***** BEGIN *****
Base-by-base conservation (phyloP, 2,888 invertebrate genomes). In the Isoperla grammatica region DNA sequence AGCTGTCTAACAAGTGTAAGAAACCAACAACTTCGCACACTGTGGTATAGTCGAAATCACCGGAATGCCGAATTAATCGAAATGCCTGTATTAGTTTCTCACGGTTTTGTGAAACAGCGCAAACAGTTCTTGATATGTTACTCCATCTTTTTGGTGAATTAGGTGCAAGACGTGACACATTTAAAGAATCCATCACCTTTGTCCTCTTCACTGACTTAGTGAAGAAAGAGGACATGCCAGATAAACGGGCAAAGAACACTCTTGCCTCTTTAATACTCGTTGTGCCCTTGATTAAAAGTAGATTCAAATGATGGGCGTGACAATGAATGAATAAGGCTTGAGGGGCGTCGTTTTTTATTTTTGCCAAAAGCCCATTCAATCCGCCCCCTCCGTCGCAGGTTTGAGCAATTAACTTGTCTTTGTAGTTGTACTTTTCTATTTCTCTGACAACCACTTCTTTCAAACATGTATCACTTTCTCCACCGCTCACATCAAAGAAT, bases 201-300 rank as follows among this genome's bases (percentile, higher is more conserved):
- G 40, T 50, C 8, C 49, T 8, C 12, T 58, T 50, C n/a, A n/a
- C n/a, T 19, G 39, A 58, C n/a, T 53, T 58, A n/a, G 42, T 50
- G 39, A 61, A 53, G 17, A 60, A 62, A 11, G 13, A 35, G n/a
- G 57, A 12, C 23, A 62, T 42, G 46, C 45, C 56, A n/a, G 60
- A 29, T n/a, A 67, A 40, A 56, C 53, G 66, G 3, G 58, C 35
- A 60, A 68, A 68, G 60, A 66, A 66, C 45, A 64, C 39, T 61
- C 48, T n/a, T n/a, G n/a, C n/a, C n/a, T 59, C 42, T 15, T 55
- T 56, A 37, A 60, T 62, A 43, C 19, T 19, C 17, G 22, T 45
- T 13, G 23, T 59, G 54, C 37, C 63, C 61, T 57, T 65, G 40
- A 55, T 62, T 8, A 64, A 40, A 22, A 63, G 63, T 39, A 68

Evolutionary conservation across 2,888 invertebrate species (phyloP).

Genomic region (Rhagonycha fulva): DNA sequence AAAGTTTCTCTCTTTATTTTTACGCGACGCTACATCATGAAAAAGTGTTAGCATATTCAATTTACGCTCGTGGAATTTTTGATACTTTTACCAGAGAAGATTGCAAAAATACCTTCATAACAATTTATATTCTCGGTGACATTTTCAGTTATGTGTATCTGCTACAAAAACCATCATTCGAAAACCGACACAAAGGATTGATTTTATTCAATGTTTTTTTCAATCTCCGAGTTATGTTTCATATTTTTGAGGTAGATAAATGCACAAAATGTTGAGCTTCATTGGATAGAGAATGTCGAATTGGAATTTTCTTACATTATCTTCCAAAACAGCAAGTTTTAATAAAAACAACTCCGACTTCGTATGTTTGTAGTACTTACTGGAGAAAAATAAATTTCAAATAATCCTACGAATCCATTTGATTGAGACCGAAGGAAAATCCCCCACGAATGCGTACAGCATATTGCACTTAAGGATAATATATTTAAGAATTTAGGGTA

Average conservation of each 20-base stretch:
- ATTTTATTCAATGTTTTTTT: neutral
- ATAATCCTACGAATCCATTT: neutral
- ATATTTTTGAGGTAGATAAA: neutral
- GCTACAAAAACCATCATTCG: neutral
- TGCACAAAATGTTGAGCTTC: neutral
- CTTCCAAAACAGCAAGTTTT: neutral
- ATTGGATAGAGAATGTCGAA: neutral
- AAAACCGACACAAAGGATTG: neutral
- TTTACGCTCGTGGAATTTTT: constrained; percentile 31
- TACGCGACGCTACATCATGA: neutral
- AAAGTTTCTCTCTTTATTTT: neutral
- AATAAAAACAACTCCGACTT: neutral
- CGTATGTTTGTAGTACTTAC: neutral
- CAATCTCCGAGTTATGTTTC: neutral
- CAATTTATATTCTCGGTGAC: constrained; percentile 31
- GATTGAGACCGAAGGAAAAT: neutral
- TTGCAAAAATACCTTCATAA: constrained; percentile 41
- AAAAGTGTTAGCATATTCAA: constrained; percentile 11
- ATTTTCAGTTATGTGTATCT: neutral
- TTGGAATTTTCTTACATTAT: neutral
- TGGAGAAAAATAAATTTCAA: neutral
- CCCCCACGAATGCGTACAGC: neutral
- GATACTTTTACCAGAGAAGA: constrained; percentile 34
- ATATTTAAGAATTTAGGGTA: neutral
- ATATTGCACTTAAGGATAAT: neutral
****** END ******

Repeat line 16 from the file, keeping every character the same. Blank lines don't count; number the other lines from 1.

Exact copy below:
- ATAATCCTACGAATCCATTT: neutral